The National Assembly in session last year
Hoang Huu Phuoc, a lawmaker representing Ho Chi Minh City has apologized to Duong Trung Quoc of Dong Nai Province for a personal blog entry that derided his fellow parliamentarian.
On Wednesday, Quoc told Tuoi Tre newspaper that he had received Phuoc's letter of apology through the HCMC National Assembly Delegate.
At a meeting with the city's delegation of National Assembly representatives on Monday, Hoang Huu Phuoc admitted that he had not expressed his criticisms of Quoc in a "suitable" manner, adding that he had deleted the post since.
The firestorm began on February 9 when Phuoc posted an entry titled "Duong Trung Quoc and the Four Past Mistakes (aka Four Huge Idiocies)."
Phuoc identified the "idiocies" as Quoc's support for the legalization of prostitution and for a bill on the right to hold demonstrations, which the latter had voiced in recent National Assembly sessions.
He also called Quoc "arrogant" and "irrational" for the latter's suggestion that Prime Minister Nguyen Tan Dung should stop apologizing and instead, initiate a "culture of resignation." Quoc had made the comments after the PM apologized for huge losses incurred by state-owned businesses at a National Assembly meeting last year.
Quoc has refused to respond to the entry, saying that it was a personal blog entry which contained "nothing worthy of comment."
|Lawmaker Hoang Huu Phuoc (L) has apologized to fellow assemblyman Duong Trung Quoc (R) for his incendiary blog post disparaging the latter.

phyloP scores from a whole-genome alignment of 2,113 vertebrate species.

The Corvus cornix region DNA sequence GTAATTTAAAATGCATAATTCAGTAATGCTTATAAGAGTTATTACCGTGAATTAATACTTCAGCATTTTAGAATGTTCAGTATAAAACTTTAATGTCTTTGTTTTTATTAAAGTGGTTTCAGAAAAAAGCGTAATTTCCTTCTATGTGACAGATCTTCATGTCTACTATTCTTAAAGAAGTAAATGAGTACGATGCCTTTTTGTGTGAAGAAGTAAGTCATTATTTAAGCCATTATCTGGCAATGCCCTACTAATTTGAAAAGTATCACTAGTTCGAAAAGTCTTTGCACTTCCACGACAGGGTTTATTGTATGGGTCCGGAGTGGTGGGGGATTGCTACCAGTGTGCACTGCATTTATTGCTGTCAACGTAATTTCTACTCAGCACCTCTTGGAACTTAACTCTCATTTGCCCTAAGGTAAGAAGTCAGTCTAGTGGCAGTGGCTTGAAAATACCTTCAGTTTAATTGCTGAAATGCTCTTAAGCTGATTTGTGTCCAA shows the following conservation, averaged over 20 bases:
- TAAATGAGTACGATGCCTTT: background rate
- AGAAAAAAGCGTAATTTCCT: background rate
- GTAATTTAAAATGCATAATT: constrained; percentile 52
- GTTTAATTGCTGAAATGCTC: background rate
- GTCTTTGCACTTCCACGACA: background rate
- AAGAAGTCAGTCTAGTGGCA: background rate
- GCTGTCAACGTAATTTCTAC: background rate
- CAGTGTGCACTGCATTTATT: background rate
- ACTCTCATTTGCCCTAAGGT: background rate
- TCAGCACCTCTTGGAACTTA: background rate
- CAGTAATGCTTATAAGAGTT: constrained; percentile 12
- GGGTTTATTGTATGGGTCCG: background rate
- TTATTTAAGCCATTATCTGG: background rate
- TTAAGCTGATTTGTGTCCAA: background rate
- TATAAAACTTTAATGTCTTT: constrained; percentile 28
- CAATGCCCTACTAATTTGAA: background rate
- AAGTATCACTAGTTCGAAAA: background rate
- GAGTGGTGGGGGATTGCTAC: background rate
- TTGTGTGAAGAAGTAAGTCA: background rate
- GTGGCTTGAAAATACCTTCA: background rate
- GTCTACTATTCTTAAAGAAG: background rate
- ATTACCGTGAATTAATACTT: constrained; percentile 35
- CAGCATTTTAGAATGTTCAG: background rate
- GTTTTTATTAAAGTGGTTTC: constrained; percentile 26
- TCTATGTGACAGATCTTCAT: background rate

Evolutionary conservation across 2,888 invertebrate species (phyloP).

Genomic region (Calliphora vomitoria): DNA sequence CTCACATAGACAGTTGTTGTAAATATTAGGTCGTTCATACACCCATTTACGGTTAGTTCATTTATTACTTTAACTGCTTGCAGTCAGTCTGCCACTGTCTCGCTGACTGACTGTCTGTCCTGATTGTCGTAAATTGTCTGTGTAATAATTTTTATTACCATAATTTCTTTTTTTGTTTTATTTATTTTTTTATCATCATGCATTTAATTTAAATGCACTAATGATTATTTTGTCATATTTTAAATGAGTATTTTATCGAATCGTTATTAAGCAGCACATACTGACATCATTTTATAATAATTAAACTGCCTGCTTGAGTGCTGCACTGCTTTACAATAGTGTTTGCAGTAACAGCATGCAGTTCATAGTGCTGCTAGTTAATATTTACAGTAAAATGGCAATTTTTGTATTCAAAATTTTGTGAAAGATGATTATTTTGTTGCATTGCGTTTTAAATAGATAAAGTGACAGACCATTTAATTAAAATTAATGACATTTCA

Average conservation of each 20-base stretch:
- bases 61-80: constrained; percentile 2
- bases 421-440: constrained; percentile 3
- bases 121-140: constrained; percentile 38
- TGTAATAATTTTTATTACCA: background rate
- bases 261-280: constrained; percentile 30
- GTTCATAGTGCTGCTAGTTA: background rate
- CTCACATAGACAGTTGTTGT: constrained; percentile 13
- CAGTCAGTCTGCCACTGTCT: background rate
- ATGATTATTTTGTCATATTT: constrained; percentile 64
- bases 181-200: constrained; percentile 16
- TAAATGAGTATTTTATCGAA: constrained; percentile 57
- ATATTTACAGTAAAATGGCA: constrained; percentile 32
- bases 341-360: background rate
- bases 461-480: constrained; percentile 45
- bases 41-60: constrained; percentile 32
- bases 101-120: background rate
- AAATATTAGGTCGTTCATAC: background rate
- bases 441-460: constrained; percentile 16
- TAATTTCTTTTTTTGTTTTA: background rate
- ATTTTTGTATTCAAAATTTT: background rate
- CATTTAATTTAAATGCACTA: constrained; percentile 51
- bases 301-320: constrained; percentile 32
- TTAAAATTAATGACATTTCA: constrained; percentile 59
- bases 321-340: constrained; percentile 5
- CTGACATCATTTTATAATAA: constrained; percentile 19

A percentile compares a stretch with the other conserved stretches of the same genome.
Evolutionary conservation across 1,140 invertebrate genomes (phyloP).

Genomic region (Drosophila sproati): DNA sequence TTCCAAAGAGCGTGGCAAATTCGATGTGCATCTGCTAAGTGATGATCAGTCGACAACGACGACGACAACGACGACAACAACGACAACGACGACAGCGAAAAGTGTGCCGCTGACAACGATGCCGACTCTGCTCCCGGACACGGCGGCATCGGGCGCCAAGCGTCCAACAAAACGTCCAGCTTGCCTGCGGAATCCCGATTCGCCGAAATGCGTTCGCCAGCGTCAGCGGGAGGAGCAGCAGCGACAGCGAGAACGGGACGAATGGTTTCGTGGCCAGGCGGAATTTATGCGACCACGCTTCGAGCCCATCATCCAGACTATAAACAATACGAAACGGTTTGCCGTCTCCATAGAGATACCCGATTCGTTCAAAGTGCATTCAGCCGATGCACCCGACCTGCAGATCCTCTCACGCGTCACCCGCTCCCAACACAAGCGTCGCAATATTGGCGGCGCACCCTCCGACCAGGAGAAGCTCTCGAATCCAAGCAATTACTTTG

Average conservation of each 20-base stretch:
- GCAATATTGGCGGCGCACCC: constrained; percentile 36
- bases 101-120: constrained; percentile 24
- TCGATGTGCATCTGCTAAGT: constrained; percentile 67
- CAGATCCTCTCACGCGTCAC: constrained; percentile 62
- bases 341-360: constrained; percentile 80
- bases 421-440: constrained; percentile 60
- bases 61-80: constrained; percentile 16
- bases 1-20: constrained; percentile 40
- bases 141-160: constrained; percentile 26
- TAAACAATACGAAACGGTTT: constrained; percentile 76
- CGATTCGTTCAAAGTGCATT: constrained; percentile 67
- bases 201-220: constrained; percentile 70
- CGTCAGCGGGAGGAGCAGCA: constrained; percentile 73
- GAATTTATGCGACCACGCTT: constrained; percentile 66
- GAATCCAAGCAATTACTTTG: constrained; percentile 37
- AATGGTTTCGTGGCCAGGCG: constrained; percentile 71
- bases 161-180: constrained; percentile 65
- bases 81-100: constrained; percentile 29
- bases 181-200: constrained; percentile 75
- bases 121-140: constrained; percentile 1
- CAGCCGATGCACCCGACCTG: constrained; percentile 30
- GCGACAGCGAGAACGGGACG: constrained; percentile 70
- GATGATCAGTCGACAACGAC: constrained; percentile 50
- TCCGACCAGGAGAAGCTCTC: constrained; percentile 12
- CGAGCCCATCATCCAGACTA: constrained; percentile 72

But the entry has drawn the ire of many residents, including Phuoc's constituents, as well as criticism from other lawmakers.
"It was insulting and counterproductive," said Pham Dinh Toan of District 4.
Nguyen Van Binh of District 1 said Phuoc should have voiced his opinions at National Assembly meetings, irrespective of whether Quoc was right or wrong.
"Phuoc took an oath to always uphold the honor of the nation as a member of the National Assembly, but he broke the promise he'd made to his constituents," he said.
Le Phuc Yen of District 3 said Phuoc should be dismissed from the National Assembly.
"He has said that Vietnamese people's intellect is low and now he has insulted a fellow parliamentarian on the Internet I think he is no longer trustworthy," he said, concluding, "The National Assembly must dismiss him."
In an interview with Tuoi Tre on Tuesday, Le Nhu Tien, vice chairman of the National Assembly's Committee on Culture, Education, Youth and Children, said the assembly's related agencies should consider dismissing Phuoc.
Tien said it is "normal" for assemblymen to argue with each another, but to use one's personal blog to assess a peer with "offensive" and "disrespectful" words like "idiot" is "unacceptable."
Nguyen Minh Thuyet, an outspoken legislator who retired last year, said "the words [Phuoc] used are not even suitable for ordinary communication."
He also called Phuoc's knowledge of Vietnamese laws "very limited," regarding the assemblyman's claim that Quoc had no business questioning PM Dung.
Zachary Abuza, a Washington-based South East Asia analyst, said the Vietnamese people have the power to initiate Phuoc's removal from the house if they choose to.
"If supporters of Duong Trung Quoc were really willing to be provocative, they could start a campaign targeting Hoang Huu Phuoc with Article 7 of the Constitution which lays out the ways that a legislator can be removed from office if they "˜are no longer worthy of the people's confidence'," Abuza explained.
But Abuza said this is more than an individual matter between two legislators.
"It represents a fundamentally different opinion of the role and responsibility of the National Assembly: between someone who wants to exercise its constitutional mandate versus someone who sees it as a body to ratify Party policies and personnel appointments."
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